The CBI today (Monday) commented on the Environmental Audit Committee’s report on carbon budgets, which proposes a 42% cut in carbon emissions by 2020. Dr Neil Bentley, CBI Director of Business Environment, said: “Businesses are excited by the opportunities the shift to a low-carbon economy could open up, and we were disappointed that world leaders did not agree a binding global deal on emissions cuts at Copenhagen. “This makes it all the more urgent for the UK to press ahead with its own plans to curb emissions, including a big push on energy efficiency and serious investment in a broad mix of low-carbon power generation.
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      Mentions: CBI
    13. Industry group to apply green touch to telecom

      Industry group to apply green touch to telecom
      A new industry group is hoping that the same amount of energy now used to power the Internet and other global networks for one day will eventually power them for three years. Unveiled by its organizer Bell Labs on Monday, the global consortium, dubbed Green Touch, has set a challenging agenda for itself--to plan and demonstrate the necessary technologies to make today's networks 1,000 times more energy efficient than they are today. The group's deadline is 2015, giving it just five years in which to determine and show how to dramatically slash the carbon emissions from all global networks. The group says its agenda is fueled by two issues: 1) the world's networks are eating up more energy at a faster pace as we increasingly demand more from them; and 2) research has shown that today's networks use more energy than they need to. If ...
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      Mentions: CNET News
    14. The next decade: Renewable Energy

      The next decade: Renewable Energy
      The clock has just struck midnight on New Year’s Eve, 2020, and your rooftop cocktail party is in full swing. An urban garden, with potted evergreens and fruit trees, carpets the top of your downtown apartment building. The structure itself is vintage – a 1960’s brownstone that’s been retrofitted, by city-wide mandate. It operates on the new multi-source national electrical grid, which is supplied by wind, solar, geothermal power, as well as fossil fuels whose emissions are trapped underground. Rooftop Garden (Photo: Adpower99/Dreamstime.) In your apartment, appliances and plumbing fixtures are energy- and water-efficient – something you were able to afford with the help of government incentives that started in 2010.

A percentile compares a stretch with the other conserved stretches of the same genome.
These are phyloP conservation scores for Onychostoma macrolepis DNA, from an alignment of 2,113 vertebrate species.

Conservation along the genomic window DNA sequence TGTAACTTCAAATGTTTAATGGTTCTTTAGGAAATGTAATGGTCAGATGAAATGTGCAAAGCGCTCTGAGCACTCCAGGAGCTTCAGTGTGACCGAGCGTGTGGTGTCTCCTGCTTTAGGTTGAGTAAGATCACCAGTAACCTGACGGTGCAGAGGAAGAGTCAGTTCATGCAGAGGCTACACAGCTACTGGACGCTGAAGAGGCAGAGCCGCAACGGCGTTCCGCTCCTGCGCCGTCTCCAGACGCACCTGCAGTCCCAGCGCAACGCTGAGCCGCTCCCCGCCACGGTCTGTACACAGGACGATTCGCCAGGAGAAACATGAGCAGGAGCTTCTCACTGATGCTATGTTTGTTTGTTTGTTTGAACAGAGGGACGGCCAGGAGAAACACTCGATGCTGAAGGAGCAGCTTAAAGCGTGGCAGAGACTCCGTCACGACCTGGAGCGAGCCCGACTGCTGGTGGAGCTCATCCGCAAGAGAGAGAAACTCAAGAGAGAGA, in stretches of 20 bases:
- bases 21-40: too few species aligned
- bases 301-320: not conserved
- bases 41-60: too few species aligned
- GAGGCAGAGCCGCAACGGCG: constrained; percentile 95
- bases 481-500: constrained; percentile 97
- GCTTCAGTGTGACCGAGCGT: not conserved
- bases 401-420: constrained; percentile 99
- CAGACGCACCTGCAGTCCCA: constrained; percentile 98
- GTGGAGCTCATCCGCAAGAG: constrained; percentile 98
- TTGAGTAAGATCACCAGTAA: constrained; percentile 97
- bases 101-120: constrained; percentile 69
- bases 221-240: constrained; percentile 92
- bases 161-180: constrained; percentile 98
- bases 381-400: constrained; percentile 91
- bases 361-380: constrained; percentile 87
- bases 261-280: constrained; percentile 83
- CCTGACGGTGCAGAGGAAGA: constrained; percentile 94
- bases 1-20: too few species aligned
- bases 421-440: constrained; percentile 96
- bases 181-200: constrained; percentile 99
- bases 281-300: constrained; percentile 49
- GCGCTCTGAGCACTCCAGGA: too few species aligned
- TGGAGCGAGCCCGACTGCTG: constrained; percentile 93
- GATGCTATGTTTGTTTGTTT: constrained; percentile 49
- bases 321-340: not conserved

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    15. From Cap and Trade to Carbon Farming

      From Cap and Trade to Carbon Farming
      The EPA’s decision to regulate carbon emissions, made on the eve of the Copenhagen climate summit, immediately incurred the wrath of industry. Businesses are petrified, as Iain Murray writes in The National Review online, that the agency will regulate “everything larger than a Gore-sized mansion.” What are we to make of this fear? There’s really no need to panic over the prospect of EPA dominance. Instead, industry should take the hint that’s it high time to push hard for climate-change legislation. Sure, the move by the EPA to exercise regulatory authority over carbon — a power granted to it by a 2007 Supreme Court ruling — was designed to give President Obama moral leverage in Denmark. But it also serves as a presidential prod to Congress to pass a climate-change law. No matter how you feel about global warming, greenhouse-gas emissions are not going to go unregulated. I suspect ...
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    16. How to fight global warming: Smart taxes

      How to fight global warming: Smart taxes
      With Copenhagen climate talks looking stalled and the Senate mired in complicated eco-wrangling, is there a simpler way to get the U.S. to reduce the carbon emissions that most scientists blame for global warming? Some say yes, a refundable carbon tax. The current cap and trade plan in congress to cut greenhouse gases involves a complex web of allotments and giveaways that some fear are too compromised to work. A carbon tax could cut greenhouse gases without having to make major concessions to any one interest group, supporters say. The tax works like this: A fee is levied at the refinery, coal mine, or natural gas well for each ton of carbon produced when the fuel is burned. That fee is passed on to the consumer, thus discouraging the use of the costliest, and most carbon-intensive fuels.
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      Mentions: Facebook
    17. DOE Adds Comprehensive Energy Web Site, Building Energy Use Lab

      DOE Adds Comprehensive Energy Web Site, Building Energy Use Lab